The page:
November 22, 2014
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Sciatica: the less-than-usual suspects

You may have heard your grandpa or an older coworker whimper, "Oh, my sciatica!" But sciatica, a pain that occurs along the sciatic nerve, can happen to anyone at any age, although it is more like to occur between 30 and 50 years of age. For some people, it's a minor annoyance, but for others it's chronic and debilitating - a literal "pain in the butt."

The sciatic nerve is the longest nerve in the body, and when it's squeezed or compressed, you may feel the far-reaching pain of sciatica. It can radiate from low in the back, into the buttocks, into the thigh and calf, or all the down way to the toes. Sciatica usually affects one side of the body, and the pain may shift from stinging and sharp to tingling and numb. Depending on the person, standing too long, sitting too long, sneezing, coughing, or laughing can trigger or worsen sciatica pain.

Causes of sciatica include bone irregularities from osteoarthritis that cause protrusion onto the nerves or swelling from a sprained ligament. Spinal stenosis, which is a narrowed spinal canal, may also set off sciatic pain. But the most common cause of sciatic pain is a herniated or ruptured disc. The discs cushioning the bones of the spine have tough, protective covers. Due to trauma or wear and tear, these usually resilient discs can rupture or their gel-like contents can slide out and compress nerves, causing pain.

In some people, no cause for sciatica can be found. A couple of surprising suspects may be to blame for this mysterious sciatica pain, however…

Sciatica suspect: Sacroiliac joint dysfunction (SIJD)

To understand the sacroiliac (SI) joint, you need to break the word sacroiliac into two parts: sacro and iliac. The "sacro" means your sacrum, a strong, triangle-shaped bone wedged between your hip bones at the base of your back. And the "iliac" part comes from ilium, your butterfly-wing-shaped pelvic bones. So, where these two points join, you have your sacroiliac joint, the union between your spine and your pelvis.

In SIJD, the joint may get inflamed, injured, or simply erode with age. Pregnant women sometimes experience troubles with their SI joint due to the extra weight and when hormones are released to help loosen joints and muscles in preparation for birth. And some people have extra-flexible joints naturally. SI-related injuries and strains are also common among women who practice yoga.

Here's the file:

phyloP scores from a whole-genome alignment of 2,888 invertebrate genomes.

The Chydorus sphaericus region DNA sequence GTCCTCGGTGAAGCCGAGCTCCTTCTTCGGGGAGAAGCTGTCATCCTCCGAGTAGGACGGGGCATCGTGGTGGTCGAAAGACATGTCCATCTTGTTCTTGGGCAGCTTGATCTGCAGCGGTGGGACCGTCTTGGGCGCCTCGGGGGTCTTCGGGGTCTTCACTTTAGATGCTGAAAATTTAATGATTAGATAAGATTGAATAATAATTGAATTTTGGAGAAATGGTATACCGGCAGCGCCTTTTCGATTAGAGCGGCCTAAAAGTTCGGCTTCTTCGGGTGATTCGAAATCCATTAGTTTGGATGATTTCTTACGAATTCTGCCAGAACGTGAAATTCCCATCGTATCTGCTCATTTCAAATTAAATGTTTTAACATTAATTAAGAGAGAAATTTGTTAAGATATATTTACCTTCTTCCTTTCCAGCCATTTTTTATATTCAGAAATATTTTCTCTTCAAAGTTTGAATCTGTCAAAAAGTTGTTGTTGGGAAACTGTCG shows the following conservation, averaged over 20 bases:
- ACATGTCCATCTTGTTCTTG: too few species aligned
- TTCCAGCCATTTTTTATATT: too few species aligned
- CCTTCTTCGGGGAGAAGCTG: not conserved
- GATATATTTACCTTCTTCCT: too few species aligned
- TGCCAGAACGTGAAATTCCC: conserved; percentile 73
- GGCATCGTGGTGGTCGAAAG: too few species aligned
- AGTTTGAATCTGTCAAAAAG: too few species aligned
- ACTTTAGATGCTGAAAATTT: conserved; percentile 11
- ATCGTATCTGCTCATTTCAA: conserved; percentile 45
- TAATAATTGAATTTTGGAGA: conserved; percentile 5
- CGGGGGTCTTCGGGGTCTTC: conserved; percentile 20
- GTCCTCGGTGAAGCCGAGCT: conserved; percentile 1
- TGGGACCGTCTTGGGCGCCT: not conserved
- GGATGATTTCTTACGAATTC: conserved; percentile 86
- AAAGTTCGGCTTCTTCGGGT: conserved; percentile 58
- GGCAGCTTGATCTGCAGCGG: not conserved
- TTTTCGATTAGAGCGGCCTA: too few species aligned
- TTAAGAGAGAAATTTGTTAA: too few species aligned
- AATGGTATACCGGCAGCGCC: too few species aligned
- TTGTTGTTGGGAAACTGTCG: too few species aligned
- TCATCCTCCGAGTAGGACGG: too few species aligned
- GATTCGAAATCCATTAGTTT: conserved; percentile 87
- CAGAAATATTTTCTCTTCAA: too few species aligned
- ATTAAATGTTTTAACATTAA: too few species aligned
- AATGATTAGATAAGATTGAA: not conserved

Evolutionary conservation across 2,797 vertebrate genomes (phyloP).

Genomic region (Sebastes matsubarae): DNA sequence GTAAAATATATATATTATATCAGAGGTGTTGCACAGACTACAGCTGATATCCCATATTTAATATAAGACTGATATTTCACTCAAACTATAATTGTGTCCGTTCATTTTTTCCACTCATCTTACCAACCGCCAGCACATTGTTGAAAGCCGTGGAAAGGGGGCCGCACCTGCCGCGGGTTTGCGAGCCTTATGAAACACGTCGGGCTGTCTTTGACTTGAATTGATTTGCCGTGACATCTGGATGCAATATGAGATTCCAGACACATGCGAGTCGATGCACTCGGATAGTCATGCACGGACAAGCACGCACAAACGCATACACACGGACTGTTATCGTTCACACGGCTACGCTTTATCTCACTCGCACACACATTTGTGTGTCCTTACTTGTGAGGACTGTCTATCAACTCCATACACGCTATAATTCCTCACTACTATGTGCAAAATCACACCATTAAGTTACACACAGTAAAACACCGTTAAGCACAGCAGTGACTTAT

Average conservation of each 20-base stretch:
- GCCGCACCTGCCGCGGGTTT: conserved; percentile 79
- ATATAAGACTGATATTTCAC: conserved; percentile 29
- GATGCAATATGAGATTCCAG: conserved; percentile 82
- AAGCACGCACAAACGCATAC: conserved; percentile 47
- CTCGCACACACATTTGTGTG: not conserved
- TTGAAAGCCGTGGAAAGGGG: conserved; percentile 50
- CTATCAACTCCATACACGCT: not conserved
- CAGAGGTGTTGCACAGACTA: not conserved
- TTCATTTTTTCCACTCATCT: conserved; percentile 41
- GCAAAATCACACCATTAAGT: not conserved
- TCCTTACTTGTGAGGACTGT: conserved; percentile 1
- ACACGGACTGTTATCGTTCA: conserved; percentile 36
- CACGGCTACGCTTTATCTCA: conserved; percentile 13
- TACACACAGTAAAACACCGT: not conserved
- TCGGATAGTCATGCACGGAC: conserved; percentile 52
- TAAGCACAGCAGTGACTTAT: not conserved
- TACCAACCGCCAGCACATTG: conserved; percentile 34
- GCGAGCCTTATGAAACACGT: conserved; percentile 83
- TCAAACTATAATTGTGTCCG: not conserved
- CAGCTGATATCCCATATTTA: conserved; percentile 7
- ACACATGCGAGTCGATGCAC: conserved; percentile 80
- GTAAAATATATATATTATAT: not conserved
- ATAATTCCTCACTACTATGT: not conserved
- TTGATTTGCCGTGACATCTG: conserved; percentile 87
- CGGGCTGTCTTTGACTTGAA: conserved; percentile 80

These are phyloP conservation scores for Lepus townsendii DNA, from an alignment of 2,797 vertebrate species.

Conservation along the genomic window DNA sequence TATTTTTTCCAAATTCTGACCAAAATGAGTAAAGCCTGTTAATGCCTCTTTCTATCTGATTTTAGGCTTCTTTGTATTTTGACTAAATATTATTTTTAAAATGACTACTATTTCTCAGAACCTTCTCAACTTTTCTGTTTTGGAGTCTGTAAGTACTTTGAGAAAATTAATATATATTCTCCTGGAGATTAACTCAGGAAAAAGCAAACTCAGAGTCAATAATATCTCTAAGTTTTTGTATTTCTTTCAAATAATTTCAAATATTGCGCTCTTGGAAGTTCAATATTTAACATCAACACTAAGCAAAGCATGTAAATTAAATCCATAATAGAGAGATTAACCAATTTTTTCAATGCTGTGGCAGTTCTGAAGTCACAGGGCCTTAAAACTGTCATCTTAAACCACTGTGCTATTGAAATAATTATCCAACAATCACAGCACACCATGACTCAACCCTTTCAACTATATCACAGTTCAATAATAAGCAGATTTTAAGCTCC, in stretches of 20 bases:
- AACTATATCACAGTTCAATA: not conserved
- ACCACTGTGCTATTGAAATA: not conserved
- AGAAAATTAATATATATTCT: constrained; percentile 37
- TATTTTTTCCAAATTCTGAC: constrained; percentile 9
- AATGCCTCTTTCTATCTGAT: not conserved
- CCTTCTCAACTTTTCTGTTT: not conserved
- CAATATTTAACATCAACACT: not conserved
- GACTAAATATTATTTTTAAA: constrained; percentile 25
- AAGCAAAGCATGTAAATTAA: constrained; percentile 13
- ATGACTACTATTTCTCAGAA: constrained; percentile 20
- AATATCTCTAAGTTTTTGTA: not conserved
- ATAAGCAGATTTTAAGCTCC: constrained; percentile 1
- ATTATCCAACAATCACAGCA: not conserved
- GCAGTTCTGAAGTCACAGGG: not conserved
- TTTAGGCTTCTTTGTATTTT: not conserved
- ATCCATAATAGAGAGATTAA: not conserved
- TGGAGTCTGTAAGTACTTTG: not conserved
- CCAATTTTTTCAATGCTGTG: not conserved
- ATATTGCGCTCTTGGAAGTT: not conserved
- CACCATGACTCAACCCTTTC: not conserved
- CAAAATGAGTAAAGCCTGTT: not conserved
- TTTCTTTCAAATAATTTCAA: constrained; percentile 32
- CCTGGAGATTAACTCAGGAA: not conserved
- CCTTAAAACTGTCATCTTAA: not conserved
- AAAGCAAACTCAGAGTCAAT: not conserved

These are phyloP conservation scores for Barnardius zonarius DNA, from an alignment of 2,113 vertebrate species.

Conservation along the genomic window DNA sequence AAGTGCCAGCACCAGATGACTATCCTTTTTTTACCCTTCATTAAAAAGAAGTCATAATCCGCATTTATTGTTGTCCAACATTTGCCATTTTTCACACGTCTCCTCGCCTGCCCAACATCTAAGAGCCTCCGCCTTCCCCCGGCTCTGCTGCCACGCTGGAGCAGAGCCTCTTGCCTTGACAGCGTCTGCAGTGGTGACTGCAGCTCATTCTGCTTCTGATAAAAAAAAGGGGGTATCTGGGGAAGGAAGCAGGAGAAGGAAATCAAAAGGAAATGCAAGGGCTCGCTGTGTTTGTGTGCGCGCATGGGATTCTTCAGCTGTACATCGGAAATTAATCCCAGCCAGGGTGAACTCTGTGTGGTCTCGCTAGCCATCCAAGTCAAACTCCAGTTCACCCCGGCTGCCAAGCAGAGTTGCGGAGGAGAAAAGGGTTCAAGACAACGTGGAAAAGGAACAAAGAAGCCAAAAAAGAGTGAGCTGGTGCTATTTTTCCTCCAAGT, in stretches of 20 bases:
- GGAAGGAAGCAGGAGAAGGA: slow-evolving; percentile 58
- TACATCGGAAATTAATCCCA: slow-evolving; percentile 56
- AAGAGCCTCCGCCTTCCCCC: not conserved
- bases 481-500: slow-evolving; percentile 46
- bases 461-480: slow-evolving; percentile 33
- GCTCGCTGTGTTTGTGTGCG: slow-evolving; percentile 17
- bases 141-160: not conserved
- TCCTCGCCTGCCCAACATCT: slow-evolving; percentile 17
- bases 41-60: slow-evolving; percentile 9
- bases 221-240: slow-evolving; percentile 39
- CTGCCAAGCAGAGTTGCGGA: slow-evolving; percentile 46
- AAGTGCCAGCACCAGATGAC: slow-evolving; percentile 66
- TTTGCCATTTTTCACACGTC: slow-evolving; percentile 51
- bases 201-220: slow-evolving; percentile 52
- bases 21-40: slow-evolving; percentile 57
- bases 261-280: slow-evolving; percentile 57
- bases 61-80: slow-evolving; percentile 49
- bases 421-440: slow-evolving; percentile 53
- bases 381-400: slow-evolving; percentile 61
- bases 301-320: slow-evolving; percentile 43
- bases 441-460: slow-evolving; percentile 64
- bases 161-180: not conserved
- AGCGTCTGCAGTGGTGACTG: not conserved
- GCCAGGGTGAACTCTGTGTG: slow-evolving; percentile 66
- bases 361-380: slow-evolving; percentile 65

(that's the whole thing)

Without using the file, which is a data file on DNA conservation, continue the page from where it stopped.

It's been acknowledged for a while that SIJD can trigger low back pain. In recent years, researchers have also discovered that pain neurotransmitters, chemicals that send messages through your body, could move from the injured SI joint and irritate the sciatic nerve, causing that signature sciatica ache.

You may be at risk of SI-related sciatic pain if you have poor posture, weak muscles, or ankylosing spondylitis or psoriatic arthritis. Treatments for SIJD include icing, over-the-counter pain medications, physiotherapy, and cortisone injections. To prevent flare-ups, avoid any trigger activities for awhile and focus instead on stretching and strengthening the muscles surrounding the hips. And pay attention to your posture and lifting habits.

Sciatica suspect: Piriformis syndrome

Athletes and couch potatoes alike may be able to link their sciatica-like pain to their piriformis muscle. This muscle originates inside of your pelvis girdle and stretches out to meet up with your thigh bone.

In piriformis syndrome, the tightened or injured muscle pinches or pushes the nearby sciatic nerve and triggers the painful symptoms of sciatica. Though it's rare, it's also very treatable with stretching, massage, and avoidance of the pain's likely causes, whether it is too much sitting or too many laps around the track. As with SI joint dysfunction, piriformis pain may respond to pain medications or cortisone injections.

To learn more about other causes and treatments for sciatica, see our factsheet on sciatica.

Amy Toffelmire


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